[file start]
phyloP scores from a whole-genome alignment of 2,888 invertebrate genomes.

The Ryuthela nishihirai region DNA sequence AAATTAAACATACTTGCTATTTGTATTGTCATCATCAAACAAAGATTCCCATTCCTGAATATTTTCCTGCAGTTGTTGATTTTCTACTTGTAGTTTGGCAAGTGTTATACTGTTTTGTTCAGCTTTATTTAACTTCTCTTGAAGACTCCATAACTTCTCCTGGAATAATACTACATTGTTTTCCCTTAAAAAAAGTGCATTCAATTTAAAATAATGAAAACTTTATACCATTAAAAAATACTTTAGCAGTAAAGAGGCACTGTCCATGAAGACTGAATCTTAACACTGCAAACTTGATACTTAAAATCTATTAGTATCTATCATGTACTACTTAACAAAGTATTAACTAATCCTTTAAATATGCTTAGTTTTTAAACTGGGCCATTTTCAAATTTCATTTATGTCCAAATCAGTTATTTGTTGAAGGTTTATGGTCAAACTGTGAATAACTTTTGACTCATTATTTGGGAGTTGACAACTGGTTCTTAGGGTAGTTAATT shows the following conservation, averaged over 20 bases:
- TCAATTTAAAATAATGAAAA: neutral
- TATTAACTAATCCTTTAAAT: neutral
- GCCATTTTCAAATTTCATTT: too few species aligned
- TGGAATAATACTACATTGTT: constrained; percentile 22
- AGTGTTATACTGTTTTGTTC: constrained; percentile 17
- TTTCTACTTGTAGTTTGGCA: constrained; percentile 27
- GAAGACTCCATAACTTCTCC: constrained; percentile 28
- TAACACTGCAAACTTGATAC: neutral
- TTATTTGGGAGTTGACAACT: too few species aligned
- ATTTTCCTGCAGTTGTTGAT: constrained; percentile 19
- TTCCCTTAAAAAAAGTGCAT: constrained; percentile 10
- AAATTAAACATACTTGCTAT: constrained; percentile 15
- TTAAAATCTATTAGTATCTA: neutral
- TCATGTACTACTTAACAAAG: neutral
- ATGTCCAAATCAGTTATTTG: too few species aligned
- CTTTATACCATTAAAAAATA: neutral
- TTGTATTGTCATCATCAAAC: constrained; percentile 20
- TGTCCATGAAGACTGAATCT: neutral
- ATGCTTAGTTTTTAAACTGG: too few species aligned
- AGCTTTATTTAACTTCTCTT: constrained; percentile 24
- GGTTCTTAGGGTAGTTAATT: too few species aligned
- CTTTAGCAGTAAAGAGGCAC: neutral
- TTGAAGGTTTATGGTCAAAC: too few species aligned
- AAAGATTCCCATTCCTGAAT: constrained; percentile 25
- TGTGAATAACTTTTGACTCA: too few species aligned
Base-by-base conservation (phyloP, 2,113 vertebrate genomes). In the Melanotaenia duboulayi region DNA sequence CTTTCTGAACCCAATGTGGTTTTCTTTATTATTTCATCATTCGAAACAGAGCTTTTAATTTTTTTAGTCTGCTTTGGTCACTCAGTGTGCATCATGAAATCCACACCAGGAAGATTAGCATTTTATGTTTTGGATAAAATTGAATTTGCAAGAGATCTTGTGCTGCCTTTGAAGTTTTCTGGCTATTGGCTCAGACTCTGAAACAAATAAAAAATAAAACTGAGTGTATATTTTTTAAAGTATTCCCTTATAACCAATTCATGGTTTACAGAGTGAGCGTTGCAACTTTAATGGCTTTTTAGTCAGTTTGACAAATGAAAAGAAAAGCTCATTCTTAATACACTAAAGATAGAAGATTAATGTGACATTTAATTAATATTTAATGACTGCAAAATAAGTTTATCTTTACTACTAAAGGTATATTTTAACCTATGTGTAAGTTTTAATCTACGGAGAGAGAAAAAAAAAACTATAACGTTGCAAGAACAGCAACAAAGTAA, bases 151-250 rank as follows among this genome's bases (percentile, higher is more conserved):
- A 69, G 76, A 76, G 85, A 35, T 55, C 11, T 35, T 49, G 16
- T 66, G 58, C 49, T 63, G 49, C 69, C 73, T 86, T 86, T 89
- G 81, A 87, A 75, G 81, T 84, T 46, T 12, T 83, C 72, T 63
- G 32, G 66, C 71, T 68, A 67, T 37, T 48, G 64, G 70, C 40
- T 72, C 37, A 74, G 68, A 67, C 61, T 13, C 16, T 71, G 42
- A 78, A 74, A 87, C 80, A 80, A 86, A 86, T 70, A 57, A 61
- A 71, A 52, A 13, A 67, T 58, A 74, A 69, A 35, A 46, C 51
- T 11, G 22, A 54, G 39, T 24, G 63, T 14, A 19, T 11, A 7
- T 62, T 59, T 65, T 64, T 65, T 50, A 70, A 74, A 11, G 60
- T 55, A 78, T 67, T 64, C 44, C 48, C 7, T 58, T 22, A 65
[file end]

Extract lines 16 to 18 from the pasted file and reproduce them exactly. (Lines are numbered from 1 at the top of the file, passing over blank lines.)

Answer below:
- TCATGTACTACTTAACAAAG: neutral
- ATGTCCAAATCAGTTATTTG: too few species aligned
- CTTTATACCATTAAAAAATA: neutral